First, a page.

Intense Rest

Whether you did a fall base period or a full cyclo-cross season, if you live in a cold climate January and February are the most difficult months to train. If it's not already something they focus on, I encourage my clients to take advantage of the cyclo-cross season as a way to maintain fitness through the New Year before they're forced off their bikes or indoors because of weather. Another way to utilize this time period between the end of the road or mountain bike season and beginning of winter is to try to do a fall build-up period. This allows them to work on a broad base of aerobic fitness at a time when racing won't interrupt training, as it does much of the rest of the year.

However they get to late December, I find it crucial that riders take a full, deep rest between phases. Some clients may be heading south or west to start racing early, while others who are winter-bound will move into a pre-season period of weight lifting, Nordic skiing, or other off-season fun. Still others, determined to be flying when the racing season starts in March and April, will put their nose to the grindstone of their windtrainers. Again, however they got here, and where ever they might be headed, this is the time where almost all of them will need a true break between phases.

Too many riders think that taking a break means simply abandoning structured training. The problem is unstructured training can be just as stressful and difficult to recover from as structured training. I'll ask what they plan to do on their break, and I'll here replies like "long mountain bike rides," or full days of skiing. These activities are fun, and certainly provide a mental break, but not a physical one. You need to rest with just as much structure, intensity, and dedication as the way you train. The mental break comes later.

For a minimum of ten days I ask all my clients to enter into a period of complete inactivity. That's right, no training of any kind! It might sound easy, but many of them simply can not do it. They may make it five or seven days, but then they can't help themselves. They're bouncing off the walls, gaining weight, and are often just plan bored. But that's exactly the point. Get out of shape. Gain a pound or two. Plan this part of the year as a programmed low, so that you'll be able to reach programmed highs later in the season.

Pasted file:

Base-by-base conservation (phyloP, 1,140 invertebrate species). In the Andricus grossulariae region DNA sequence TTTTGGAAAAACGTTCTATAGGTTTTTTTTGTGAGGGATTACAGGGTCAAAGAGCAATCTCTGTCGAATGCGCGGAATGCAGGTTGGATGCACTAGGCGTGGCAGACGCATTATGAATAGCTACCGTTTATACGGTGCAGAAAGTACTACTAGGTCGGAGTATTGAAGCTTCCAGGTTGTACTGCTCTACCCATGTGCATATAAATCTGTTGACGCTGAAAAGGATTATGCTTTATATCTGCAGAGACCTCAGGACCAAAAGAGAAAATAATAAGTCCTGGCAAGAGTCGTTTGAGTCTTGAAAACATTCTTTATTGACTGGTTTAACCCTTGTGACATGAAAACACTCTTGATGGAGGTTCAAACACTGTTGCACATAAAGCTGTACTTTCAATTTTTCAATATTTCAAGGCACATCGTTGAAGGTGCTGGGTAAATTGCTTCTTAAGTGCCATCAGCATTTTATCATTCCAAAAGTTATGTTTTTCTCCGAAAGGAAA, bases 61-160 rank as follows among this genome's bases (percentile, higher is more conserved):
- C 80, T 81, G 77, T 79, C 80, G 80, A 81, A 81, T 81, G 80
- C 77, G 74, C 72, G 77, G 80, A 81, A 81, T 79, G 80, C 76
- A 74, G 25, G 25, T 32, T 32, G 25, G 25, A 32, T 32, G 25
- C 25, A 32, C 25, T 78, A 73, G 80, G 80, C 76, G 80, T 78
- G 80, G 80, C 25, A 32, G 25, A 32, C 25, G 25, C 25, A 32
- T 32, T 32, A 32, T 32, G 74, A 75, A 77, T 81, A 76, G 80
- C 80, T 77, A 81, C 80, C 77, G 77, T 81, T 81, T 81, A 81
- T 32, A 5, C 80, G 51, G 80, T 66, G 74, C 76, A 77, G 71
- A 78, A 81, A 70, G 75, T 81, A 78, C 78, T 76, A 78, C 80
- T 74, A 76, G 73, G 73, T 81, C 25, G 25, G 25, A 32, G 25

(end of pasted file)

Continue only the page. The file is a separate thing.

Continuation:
Here's an extreme example of just how much time off you can get away with. I race with a rider who has an immense amount of talent and reaches incredibly high levels of fitness. In order to maintain that focus and intensity though, he needs to go to the other extreme in his off-season. He wrote to me recently and outlined his winter program, mentally and physically:

"These are the mental stages I go through:

- The first 2 weeks after the season I miss the training and racing and I get depressed.
- The next 2 weeks I start adjusting to not racing and training. I begin eating badly, hanging out at strip clubs and drinking.
- The next 8 weeks I continue my downward spiral of rapidly getting out of shape. I continue commuting to work by bike and I try to skate every weekend but I see my entire season's fitness erode away. At this point I contemplate quitting the sport completely.
- The next two weeks I start to feel so guilty about my poor diet, weight gain and lack of fitness that I decide once and for all that I need to start training Jan. 1.

Healthy, huh?"

Now, I reprinted this note for humor's sake as much as anything else, but also to point out that this rider is one of the strongest regional Category 1 racers in the Northeast. If he can ride at this level with three months off, surely the ten days off I have to beg my clients to take can't be enough to lose all that precious form from the season before.

The bottom line is, you have to take as active, disciplined, and intense an approach to the time you take off as you do to your training. It takes real effort to take a serious break. Focus on all the other things you put off during the season that you could be doing now, and turn your energy and attention there. Unfinished projects, books you want to read, movies you haven't seen. If you're married, pay your spouse back for all those weekends you dragged him or her to industrial park criteriums and go somewhere nice for the weekend. Sleep late, take naps when you would normally train, and allow your hormonal systems to recover from all the recovering they had to do during the year.

Most importantly, and perhaps most challenging for many of you: take a break from coffee. If you keep yourself ramped up all day long on a daily basis with caffeine, you're squeezing the life out of yourself. To truly and deeply heal from all the damage you do on the bike during the season, try dropping your coffee habit for at least the time you're off the bike, and as long as you can push it after that. I find that this makes a bigger difference than people realize, and allows you to come back really refreshed and charged up for the long term training ahead.

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